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Presenter: Kristin Järvstad, Associate Professor, GPS

Abstract

In 1940s Sweden a “literature of preparedness” emerges, a literature which deals with the situation of national preparedness during the Second World War and expresses both loyalty to the nation and critique of the Swedish policy of neutrality. So far, this literature has been regarded as an exclusively male affair in Swedish literary history and research, something this article challenges by analysing a formerly unexplored material, novels by female authors and their representations of national preparedness and war from the same period. This article will discuss some of the subjects which can be found in these novels, all related, explicitly or implicitly, to the concept of the nation.

I will begin by giving a background to feminist theories on the nation, linked to femininity and masculinity, and then move on to studying the fictional portrayals of Swedes and Swedishness in relation to both gender and race.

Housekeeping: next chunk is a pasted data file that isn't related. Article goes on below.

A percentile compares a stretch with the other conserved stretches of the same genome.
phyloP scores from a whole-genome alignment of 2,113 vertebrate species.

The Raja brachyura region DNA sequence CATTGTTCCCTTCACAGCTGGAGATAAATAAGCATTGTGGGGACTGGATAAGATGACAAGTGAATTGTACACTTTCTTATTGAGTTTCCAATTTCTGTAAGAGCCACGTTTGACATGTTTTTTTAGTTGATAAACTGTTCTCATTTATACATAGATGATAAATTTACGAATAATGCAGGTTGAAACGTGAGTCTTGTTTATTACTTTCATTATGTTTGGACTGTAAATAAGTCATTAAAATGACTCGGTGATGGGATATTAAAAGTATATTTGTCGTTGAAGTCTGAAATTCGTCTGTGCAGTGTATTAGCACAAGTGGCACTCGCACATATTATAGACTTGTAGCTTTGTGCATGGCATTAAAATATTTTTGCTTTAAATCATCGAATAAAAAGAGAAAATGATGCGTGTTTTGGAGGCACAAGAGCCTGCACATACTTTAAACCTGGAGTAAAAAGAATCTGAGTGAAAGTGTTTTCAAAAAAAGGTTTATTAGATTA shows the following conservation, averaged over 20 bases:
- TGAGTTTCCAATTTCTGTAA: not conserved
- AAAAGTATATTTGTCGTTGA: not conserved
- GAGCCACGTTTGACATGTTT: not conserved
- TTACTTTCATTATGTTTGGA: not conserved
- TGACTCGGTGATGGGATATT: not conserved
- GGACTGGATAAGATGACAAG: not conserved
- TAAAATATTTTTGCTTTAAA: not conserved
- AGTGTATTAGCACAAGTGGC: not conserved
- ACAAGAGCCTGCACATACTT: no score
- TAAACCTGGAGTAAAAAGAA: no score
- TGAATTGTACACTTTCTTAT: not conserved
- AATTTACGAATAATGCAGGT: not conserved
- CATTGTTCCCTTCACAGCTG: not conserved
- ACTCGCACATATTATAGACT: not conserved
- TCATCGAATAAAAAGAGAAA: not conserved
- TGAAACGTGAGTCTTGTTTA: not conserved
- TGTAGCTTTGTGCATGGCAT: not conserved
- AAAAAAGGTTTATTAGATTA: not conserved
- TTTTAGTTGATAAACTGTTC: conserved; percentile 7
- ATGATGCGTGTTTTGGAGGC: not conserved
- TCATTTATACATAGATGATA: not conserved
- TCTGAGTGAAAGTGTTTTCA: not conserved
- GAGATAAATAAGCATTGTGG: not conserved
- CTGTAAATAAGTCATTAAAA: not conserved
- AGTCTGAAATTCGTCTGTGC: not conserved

After that I will turn to the novels which deal with the situation of Swedish-Jewish citizens and Jewish refugees, to discuss expressions of anti-Semitism in public and private surroundings in these texts, taking place both during and after the war.

Then I will turn my attention to the figure of the so called “German wench”, that is a female citizen in a country occupied by Germans who is having a sexual relation with a German soldier. This kind of relationship is pictured in a couple of novels and I will specifically discuss the punishment the fictional “German wench” is exposed to in the name of the nation. Finally, I will delve into the novels which picture transnational pacifism as the only alternative to nationalism, warmongering and (Nazi) dictatorship by focusing on two female protagonists who use lethal violence for a pacifist end. As a whole, this article aims to show that there is a lively and deeply engaged debate on issues connected to war and national preparedness among female novelists in 1940s Sweden, which in turn means that the definition of the so called literature of preparedness has to be revised and broadened, so that the key contributions of female authors to this literature, with their clearly formulated standpoints, often in relation to highly contested issues, can be included.

If you're interested in participating, please contact Johan Brännmark